Published: May 7, 1994
John P. Roche, a political scientist, counselor to Presidents and emeritus professor at Tufts University, died yesterday at Youville Hospital in Cambridge, Mass. A resident of Weston, Mass. he was 70.
The cause was complications after a stroke, a Tufts announcement said. He had taught at the Fletcher School of Law and Diplomacy at Tufts since 1973.
He reached emeritus status as the John M. Olin Distinguished Professor of American Civilization and Foreign Affairs last August, but he continued to teach into this year. His main areas of scholarship were political theory, constitutional law and the formative era of the American Republic.
Professor Roche was a prolific author of books and articles. He was also a syndicated columnist, and once described his politics as “Social Democrat.” He was a consultant to John F. Kennedy when Kennedy was a Senator and later when he was President. He was also a special adviser to President Lyndon B. Johnson from 1966 to 1968.
John Pearson Roche, a native of Brooklyn, graduated from Hofstra College in 1943 and earned a Ph.D. at Cornell University in 1949, which he attended on the G.I. Bill. He had served in the Army Air Corps in World War II, reaching the rank of staff sergeant.
In the 1950’s he was active in the civil-rights movement. He was a cofounder of Americans for Democratic Action and served as its president from 1962 to 1965. In the 1960’s, he also wrote speeches for Hubert H. Humphrey, beginning when Humphrey was a Senator and later Vice President.
Professor Roche’s governmental positions included service on the Eisenhower Commission on International Radio Broadcasting, the United Nations Subcommittee on Prevention of Discrimination and Protection of Minorities, and, most recently, the President’s Advisory Committee on Arms Control and Disarmament.
His academic career started at Haverford College in 1949. In 1956, he joined the faculty of Brandeis University as Christian Herter Professor of Politics and History. He established the university’s Department of Government and served as Dean of the Faculty of Arts and Sciences from 1958 to 1961.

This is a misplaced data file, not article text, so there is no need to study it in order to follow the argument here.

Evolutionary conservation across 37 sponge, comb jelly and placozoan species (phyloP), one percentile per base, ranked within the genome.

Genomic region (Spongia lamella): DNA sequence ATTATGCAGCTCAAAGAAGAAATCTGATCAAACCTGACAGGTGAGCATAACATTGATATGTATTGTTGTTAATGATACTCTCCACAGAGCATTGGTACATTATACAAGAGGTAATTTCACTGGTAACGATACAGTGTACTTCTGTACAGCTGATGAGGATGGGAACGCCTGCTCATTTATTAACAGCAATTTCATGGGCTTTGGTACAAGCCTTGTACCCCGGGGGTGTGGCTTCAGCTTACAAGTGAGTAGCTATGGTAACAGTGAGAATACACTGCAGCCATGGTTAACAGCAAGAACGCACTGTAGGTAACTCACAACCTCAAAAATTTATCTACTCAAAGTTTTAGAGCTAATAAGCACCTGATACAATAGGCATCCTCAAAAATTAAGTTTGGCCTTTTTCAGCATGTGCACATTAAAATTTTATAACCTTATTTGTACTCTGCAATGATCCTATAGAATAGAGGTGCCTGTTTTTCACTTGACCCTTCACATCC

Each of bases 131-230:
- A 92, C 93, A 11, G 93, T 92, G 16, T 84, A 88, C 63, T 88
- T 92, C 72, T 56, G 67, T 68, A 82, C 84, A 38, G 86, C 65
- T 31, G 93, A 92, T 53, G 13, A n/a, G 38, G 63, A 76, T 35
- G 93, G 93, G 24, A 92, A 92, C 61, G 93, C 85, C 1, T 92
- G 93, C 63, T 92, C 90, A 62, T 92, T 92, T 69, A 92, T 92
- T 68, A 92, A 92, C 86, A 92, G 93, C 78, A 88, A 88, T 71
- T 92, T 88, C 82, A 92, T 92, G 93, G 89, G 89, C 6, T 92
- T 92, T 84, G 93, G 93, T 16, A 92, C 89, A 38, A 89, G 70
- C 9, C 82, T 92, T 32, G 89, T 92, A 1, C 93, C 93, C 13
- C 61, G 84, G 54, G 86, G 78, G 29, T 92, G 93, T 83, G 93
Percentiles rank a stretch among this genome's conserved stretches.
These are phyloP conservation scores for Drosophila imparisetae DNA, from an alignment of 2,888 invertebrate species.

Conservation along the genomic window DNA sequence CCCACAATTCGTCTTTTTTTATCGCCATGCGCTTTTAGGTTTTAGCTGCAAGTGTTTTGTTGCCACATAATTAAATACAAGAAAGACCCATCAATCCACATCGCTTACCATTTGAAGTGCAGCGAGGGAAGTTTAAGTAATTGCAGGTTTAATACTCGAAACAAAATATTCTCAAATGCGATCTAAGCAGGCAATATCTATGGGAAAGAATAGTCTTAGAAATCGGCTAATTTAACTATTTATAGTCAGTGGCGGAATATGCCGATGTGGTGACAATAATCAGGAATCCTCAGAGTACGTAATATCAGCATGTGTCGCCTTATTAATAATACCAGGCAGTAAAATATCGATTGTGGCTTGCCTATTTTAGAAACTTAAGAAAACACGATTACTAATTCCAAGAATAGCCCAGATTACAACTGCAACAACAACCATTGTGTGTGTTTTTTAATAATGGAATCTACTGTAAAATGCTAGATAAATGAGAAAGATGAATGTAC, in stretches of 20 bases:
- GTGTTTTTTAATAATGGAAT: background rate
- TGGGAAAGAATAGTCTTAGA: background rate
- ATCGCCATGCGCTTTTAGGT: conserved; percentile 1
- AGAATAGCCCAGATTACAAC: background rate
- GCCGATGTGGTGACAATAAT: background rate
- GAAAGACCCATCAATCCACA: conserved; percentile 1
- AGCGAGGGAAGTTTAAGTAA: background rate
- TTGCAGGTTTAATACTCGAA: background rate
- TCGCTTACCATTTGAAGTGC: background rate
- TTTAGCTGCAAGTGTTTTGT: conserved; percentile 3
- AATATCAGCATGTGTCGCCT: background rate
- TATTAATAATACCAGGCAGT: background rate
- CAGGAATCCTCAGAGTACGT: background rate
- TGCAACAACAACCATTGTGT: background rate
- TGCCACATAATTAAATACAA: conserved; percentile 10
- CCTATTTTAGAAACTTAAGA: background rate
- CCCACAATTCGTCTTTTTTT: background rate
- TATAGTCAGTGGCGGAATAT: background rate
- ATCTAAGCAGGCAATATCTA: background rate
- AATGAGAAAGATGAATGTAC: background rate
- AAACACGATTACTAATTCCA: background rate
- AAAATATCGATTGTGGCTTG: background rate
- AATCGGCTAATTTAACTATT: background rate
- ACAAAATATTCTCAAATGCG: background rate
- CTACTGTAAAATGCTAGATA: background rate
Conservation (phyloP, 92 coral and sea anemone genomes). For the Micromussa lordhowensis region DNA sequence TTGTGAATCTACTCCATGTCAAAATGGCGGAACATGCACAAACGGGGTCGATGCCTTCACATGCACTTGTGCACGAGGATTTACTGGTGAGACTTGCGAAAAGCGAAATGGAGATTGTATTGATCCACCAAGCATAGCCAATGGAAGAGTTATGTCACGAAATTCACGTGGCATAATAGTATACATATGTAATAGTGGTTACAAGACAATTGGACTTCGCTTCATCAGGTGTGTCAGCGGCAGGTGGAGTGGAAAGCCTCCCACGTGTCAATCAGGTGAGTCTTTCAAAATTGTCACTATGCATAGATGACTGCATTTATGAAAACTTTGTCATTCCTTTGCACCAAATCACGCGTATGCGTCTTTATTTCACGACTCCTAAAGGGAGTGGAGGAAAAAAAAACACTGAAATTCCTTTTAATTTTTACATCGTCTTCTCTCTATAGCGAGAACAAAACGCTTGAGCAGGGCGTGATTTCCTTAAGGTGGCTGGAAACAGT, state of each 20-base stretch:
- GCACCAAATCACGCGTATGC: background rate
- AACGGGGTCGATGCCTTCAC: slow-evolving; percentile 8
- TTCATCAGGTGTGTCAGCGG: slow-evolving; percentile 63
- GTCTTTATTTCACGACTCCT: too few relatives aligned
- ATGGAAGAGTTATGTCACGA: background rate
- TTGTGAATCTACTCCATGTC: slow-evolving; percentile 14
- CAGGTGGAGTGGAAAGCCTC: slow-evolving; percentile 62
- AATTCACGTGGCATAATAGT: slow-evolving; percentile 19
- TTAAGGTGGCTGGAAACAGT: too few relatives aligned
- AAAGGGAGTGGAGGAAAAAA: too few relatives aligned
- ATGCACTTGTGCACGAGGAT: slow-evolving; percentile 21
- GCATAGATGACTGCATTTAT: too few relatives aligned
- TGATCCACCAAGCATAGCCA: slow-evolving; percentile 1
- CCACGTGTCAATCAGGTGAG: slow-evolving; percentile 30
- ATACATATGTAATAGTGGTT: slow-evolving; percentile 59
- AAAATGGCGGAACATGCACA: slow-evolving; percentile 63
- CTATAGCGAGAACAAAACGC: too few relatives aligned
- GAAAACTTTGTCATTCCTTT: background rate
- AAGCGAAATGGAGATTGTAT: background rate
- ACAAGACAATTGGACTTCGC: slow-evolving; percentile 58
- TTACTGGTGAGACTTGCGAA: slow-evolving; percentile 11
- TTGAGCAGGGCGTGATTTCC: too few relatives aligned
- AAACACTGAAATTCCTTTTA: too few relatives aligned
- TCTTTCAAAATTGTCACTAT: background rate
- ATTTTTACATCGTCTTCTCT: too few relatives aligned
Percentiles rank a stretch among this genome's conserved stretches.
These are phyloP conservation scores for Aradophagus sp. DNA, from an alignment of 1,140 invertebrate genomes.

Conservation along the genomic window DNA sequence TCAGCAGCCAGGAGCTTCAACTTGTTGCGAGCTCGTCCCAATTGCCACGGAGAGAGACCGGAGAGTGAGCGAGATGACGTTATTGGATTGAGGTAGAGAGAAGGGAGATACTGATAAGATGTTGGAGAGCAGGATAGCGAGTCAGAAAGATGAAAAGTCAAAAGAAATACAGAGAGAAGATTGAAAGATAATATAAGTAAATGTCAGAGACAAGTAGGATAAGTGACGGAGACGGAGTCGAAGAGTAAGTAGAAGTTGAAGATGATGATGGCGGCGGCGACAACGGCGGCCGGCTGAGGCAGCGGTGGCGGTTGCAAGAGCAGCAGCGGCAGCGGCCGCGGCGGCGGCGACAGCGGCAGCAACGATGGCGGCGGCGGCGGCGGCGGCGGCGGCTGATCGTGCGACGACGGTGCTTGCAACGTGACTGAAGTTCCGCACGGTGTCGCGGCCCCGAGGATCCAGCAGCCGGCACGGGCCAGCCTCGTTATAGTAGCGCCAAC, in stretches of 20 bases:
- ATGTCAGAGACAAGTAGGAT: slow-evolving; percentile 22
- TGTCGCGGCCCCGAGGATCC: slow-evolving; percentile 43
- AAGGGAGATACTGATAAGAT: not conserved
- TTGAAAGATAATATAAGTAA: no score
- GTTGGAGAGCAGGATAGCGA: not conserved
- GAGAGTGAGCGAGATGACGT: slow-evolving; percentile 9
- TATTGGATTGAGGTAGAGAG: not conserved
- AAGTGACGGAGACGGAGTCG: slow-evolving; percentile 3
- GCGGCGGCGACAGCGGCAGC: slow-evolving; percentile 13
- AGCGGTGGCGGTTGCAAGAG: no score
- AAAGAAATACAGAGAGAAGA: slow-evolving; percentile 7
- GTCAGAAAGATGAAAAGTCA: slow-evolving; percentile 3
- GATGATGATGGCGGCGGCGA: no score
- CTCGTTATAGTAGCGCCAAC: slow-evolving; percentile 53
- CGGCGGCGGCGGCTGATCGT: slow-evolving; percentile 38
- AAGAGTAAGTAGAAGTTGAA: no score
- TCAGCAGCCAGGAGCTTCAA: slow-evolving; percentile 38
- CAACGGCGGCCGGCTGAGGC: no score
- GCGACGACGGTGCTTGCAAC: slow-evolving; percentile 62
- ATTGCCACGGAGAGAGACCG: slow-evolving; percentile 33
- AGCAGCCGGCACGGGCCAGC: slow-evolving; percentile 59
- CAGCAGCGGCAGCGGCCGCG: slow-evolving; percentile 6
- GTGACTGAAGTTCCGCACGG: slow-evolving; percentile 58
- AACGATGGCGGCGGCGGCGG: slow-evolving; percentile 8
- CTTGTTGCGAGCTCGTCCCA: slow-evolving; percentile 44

Over the years, he was a Fulbright lecturer at the University of Aix-en-Provence, France, and was also a visiting professor at Swarthmore College, Cornell University, Columbia University, the Massachusetts Institute of Technology and the University of Chicago.
At Tufts, besides teaching, he was at times academic dean, acting dean and dean ad interim. Years as Columnist
After his White House service under President Johnson, Professor Roche wrote a syndicated column titled “A Word Edgewise” for 14 years. It drew readers not only from among liberals but also conservatives, who strongly disagreed with him. He also shared writing duties with Patrick J. Buchanan and Kevin Phillips, among others, for the “Newswatch” column in TV Guide, and his articles appeared in many other publications.
Professor Roche’s best known academic work was “The Founding Fathers, a Reform Caucus in Action,” which was printed by the American Political Science Review. Among his books were “Courts and Rights” (1961), “The Quest for the Dream: Civil Liberties in Modern America” (1963), “Shadow and Substance: Studies in the Theory and Structure of Politics” (1964), and “Sentenced to Life: Reflections on Politics, Education and Law” (1974).
He was a past Fellow of the Hudson Institute, a member of the National Council on the Humanities, a trustee of the Smithsonian Institution’s Woodrow Wilson International Center for Scholars, a trustee of the Dubinsky Foundation and a director of the A. Philip Randolph Institute.
Professor Roche is survived by his wife of 47 years, Constance Ludwig Roche; a daughter, Joanna Roche of Weston; a brother, Robert, of Wynnewood, Pa. and a granddaughter.
Photo: John P. Roche (Frank Wolfe, 1968)